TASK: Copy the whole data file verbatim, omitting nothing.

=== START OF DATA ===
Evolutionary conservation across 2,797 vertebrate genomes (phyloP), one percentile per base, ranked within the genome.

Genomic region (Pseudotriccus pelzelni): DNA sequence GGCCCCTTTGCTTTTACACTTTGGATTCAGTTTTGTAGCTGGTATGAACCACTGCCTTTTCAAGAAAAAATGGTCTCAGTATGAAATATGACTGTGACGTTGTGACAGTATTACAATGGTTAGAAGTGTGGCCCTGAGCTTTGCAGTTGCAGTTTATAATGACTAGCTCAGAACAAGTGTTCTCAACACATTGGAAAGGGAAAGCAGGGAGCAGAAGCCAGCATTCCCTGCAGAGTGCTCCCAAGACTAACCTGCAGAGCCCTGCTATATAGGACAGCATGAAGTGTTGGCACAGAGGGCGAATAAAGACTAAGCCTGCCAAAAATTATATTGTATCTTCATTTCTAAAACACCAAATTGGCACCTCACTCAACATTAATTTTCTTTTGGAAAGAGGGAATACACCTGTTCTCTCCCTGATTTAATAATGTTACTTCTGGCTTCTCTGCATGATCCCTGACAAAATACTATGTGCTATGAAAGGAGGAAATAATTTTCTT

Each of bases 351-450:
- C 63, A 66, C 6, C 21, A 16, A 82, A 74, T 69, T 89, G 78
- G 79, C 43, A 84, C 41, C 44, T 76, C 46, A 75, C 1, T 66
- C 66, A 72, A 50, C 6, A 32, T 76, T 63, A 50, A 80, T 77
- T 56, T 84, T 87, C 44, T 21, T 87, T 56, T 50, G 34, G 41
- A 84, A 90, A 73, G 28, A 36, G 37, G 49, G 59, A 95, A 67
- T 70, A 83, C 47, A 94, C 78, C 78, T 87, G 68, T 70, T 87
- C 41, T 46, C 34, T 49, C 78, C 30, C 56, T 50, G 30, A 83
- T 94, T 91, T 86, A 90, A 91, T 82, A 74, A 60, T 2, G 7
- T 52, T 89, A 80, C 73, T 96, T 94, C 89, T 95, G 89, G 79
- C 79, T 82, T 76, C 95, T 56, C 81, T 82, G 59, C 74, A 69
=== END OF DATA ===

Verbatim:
Evolutionary conservation across 2,797 vertebrate genomes (phyloP), one percentile per base, ranked within the genome.

Genomic region (Pseudotriccus pelzelni): DNA sequence GGCCCCTTTGCTTTTACACTTTGGATTCAGTTTTGTAGCTGGTATGAACCACTGCCTTTTCAAGAAAAAATGGTCTCAGTATGAAATATGACTGTGACGTTGTGACAGTATTACAATGGTTAGAAGTGTGGCCCTGAGCTTTGCAGTTGCAGTTTATAATGACTAGCTCAGAACAAGTGTTCTCAACACATTGGAAAGGGAAAGCAGGGAGCAGAAGCCAGCATTCCCTGCAGAGTGCTCCCAAGACTAACCTGCAGAGCCCTGCTATATAGGACAGCATGAAGTGTTGGCACAGAGGGCGAATAAAGACTAAGCCTGCCAAAAATTATATTGTATCTTCATTTCTAAAACACCAAATTGGCACCTCACTCAACATTAATTTTCTTTTGGAAAGAGGGAATACACCTGTTCTCTCCCTGATTTAATAATGTTACTTCTGGCTTCTCTGCATGATCCCTGACAAAATACTATGTGCTATGAAAGGAGGAAATAATTTTCTT

Each of bases 351-450:
- C 63, A 66, C 6, C 21, A 16, A 82, A 74, T 69, T 89, G 78
- G 79, C 43, A 84, C 41, C 44, T 76, C 46, A 75, C 1, T 66
- C 66, A 72, A 50, C 6, A 32, T 76, T 63, A 50, A 80, T 77
- T 56, T 84, T 87, C 44, T 21, T 87, T 56, T 50, G 34, G 41
- A 84, A 90, A 73, G 28, A 36, G 37, G 49, G 59, A 95, A 67
- T 70, A 83, C 47, A 94, C 78, C 78, T 87, G 68, T 70, T 87
- C 41, T 46, C 34, T 49, C 78, C 30, C 56, T 50, G 30, A 83
- T 94, T 91, T 86, A 90, A 91, T 82, A 74, A 60, T 2, G 7
- T 52, T 89, A 80, C 73, T 96, T 94, C 89, T 95, G 89, G 79
- C 79, T 82, T 76, C 95, T 56, C 81, T 82, G 59, C 74, A 69